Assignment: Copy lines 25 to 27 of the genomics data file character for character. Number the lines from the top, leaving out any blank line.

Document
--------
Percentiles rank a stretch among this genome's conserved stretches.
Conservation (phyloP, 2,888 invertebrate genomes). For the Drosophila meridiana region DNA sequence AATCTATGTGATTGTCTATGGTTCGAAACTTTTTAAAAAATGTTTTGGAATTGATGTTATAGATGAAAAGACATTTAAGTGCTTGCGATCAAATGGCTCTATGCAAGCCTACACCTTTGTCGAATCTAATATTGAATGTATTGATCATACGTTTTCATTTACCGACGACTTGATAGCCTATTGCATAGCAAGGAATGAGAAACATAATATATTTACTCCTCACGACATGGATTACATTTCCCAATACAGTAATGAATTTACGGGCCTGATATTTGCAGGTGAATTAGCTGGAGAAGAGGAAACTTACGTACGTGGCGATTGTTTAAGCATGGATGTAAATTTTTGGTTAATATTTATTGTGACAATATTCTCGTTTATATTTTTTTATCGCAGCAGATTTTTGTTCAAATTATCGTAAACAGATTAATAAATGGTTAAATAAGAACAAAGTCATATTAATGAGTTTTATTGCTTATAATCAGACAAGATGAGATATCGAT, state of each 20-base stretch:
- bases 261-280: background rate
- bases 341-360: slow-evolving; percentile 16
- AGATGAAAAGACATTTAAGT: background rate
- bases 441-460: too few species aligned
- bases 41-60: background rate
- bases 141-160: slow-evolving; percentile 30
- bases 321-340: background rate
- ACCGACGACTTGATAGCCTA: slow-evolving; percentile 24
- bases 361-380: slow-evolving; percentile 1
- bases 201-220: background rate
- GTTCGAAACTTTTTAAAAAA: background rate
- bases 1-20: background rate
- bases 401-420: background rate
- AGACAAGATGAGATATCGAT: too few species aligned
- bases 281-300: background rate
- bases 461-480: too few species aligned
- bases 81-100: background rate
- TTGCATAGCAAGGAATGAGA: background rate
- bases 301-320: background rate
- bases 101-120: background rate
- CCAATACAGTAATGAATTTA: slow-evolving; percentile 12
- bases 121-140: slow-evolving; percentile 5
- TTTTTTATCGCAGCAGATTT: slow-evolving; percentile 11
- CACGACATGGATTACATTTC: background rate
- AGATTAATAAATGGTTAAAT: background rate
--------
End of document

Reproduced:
- TTTTTTATCGCAGCAGATTT: slow-evolving; percentile 11
- CACGACATGGATTACATTTC: background rate
- AGATTAATAAATGGTTAAAT: background rate